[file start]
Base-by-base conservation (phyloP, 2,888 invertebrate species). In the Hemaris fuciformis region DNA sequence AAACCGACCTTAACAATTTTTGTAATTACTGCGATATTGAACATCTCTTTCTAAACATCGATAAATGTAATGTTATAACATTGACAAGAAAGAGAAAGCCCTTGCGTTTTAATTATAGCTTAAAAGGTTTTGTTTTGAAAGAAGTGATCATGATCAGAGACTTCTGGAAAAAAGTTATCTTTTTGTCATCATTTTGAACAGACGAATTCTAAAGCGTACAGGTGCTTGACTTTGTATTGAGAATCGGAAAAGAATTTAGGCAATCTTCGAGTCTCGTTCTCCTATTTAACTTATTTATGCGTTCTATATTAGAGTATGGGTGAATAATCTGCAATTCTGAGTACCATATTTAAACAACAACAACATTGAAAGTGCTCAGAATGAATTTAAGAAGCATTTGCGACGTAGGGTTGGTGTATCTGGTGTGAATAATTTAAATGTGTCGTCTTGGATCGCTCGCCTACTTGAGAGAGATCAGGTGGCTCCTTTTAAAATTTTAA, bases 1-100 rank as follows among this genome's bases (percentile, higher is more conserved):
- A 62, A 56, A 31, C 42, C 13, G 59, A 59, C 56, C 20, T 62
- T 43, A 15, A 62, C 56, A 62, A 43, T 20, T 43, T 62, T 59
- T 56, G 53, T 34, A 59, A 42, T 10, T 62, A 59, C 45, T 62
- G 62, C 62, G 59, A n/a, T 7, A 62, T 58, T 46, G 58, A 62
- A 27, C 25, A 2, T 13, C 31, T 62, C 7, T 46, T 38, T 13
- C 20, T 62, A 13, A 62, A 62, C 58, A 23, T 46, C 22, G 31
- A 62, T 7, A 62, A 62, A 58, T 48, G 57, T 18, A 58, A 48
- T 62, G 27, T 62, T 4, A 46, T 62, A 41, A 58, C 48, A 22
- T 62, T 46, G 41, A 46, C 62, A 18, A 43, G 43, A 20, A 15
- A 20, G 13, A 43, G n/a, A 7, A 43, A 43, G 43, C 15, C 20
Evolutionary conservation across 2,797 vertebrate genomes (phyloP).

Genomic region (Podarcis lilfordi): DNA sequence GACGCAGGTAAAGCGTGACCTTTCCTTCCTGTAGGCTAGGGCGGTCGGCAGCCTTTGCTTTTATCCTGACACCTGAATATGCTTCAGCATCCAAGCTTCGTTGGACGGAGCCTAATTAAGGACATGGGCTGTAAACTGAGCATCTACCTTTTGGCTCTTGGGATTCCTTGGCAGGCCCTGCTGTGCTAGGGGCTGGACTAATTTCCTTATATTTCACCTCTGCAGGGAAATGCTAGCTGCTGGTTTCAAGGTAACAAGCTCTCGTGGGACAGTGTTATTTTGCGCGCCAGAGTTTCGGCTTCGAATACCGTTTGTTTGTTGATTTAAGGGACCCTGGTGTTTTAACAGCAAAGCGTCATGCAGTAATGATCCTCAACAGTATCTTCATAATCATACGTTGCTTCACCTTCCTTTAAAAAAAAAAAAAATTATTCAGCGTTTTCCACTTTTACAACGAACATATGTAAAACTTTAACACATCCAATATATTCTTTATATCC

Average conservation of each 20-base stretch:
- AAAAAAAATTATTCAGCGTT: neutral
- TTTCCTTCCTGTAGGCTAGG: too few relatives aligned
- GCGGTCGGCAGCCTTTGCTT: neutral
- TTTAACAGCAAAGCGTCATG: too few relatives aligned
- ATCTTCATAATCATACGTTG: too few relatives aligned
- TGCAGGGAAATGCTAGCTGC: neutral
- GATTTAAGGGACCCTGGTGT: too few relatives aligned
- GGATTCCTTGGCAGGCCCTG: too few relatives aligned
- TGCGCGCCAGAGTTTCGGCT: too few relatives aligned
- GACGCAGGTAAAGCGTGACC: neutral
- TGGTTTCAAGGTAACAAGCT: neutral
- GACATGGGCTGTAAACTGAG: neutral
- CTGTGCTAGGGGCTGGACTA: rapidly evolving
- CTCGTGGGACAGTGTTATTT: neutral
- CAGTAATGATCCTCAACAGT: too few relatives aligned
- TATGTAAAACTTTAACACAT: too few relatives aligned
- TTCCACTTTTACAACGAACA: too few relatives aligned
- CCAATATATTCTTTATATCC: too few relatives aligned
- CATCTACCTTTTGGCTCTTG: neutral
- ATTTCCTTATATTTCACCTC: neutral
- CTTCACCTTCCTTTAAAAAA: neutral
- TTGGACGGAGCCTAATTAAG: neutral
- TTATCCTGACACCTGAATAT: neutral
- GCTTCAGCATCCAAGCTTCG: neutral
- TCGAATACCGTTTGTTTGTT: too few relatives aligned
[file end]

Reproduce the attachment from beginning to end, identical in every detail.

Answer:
Base-by-base conservation (phyloP, 2,888 invertebrate species). In the Hemaris fuciformis region DNA sequence AAACCGACCTTAACAATTTTTGTAATTACTGCGATATTGAACATCTCTTTCTAAACATCGATAAATGTAATGTTATAACATTGACAAGAAAGAGAAAGCCCTTGCGTTTTAATTATAGCTTAAAAGGTTTTGTTTTGAAAGAAGTGATCATGATCAGAGACTTCTGGAAAAAAGTTATCTTTTTGTCATCATTTTGAACAGACGAATTCTAAAGCGTACAGGTGCTTGACTTTGTATTGAGAATCGGAAAAGAATTTAGGCAATCTTCGAGTCTCGTTCTCCTATTTAACTTATTTATGCGTTCTATATTAGAGTATGGGTGAATAATCTGCAATTCTGAGTACCATATTTAAACAACAACAACATTGAAAGTGCTCAGAATGAATTTAAGAAGCATTTGCGACGTAGGGTTGGTGTATCTGGTGTGAATAATTTAAATGTGTCGTCTTGGATCGCTCGCCTACTTGAGAGAGATCAGGTGGCTCCTTTTAAAATTTTAA, bases 1-100 rank as follows among this genome's bases (percentile, higher is more conserved):
- A 62, A 56, A 31, C 42, C 13, G 59, A 59, C 56, C 20, T 62
- T 43, A 15, A 62, C 56, A 62, A 43, T 20, T 43, T 62, T 59
- T 56, G 53, T 34, A 59, A 42, T 10, T 62, A 59, C 45, T 62
- G 62, C 62, G 59, A n/a, T 7, A 62, T 58, T 46, G 58, A 62
- A 27, C 25, A 2, T 13, C 31, T 62, C 7, T 46, T 38, T 13
- C 20, T 62, A 13, A 62, A 62, C 58, A 23, T 46, C 22, G 31
- A 62, T 7, A 62, A 62, A 58, T 48, G 57, T 18, A 58, A 48
- T 62, G 27, T 62, T 4, A 46, T 62, A 41, A 58, C 48, A 22
- T 62, T 46, G 41, A 46, C 62, A 18, A 43, G 43, A 20, A 15
- A 20, G 13, A 43, G n/a, A 7, A 43, A 43, G 43, C 15, C 20
Evolutionary conservation across 2,797 vertebrate genomes (phyloP).

Genomic region (Podarcis lilfordi): DNA sequence GACGCAGGTAAAGCGTGACCTTTCCTTCCTGTAGGCTAGGGCGGTCGGCAGCCTTTGCTTTTATCCTGACACCTGAATATGCTTCAGCATCCAAGCTTCGTTGGACGGAGCCTAATTAAGGACATGGGCTGTAAACTGAGCATCTACCTTTTGGCTCTTGGGATTCCTTGGCAGGCCCTGCTGTGCTAGGGGCTGGACTAATTTCCTTATATTTCACCTCTGCAGGGAAATGCTAGCTGCTGGTTTCAAGGTAACAAGCTCTCGTGGGACAGTGTTATTTTGCGCGCCAGAGTTTCGGCTTCGAATACCGTTTGTTTGTTGATTTAAGGGACCCTGGTGTTTTAACAGCAAAGCGTCATGCAGTAATGATCCTCAACAGTATCTTCATAATCATACGTTGCTTCACCTTCCTTTAAAAAAAAAAAAAATTATTCAGCGTTTTCCACTTTTACAACGAACATATGTAAAACTTTAACACATCCAATATATTCTTTATATCC

Average conservation of each 20-base stretch:
- AAAAAAAATTATTCAGCGTT: neutral
- TTTCCTTCCTGTAGGCTAGG: too few relatives aligned
- GCGGTCGGCAGCCTTTGCTT: neutral
- TTTAACAGCAAAGCGTCATG: too few relatives aligned
- ATCTTCATAATCATACGTTG: too few relatives aligned
- TGCAGGGAAATGCTAGCTGC: neutral
- GATTTAAGGGACCCTGGTGT: too few relatives aligned
- GGATTCCTTGGCAGGCCCTG: too few relatives aligned
- TGCGCGCCAGAGTTTCGGCT: too few relatives aligned
- GACGCAGGTAAAGCGTGACC: neutral
- TGGTTTCAAGGTAACAAGCT: neutral
- GACATGGGCTGTAAACTGAG: neutral
- CTGTGCTAGGGGCTGGACTA: rapidly evolving
- CTCGTGGGACAGTGTTATTT: neutral
- CAGTAATGATCCTCAACAGT: too few relatives aligned
- TATGTAAAACTTTAACACAT: too few relatives aligned
- TTCCACTTTTACAACGAACA: too few relatives aligned
- CCAATATATTCTTTATATCC: too few relatives aligned
- CATCTACCTTTTGGCTCTTG: neutral
- ATTTCCTTATATTTCACCTC: neutral
- CTTCACCTTCCTTTAAAAAA: neutral
- TTGGACGGAGCCTAATTAAG: neutral
- TTATCCTGACACCTGAATAT: neutral
- GCTTCAGCATCCAAGCTTCG: neutral
- TCGAATACCGTTTGTTTGTT: too few relatives aligned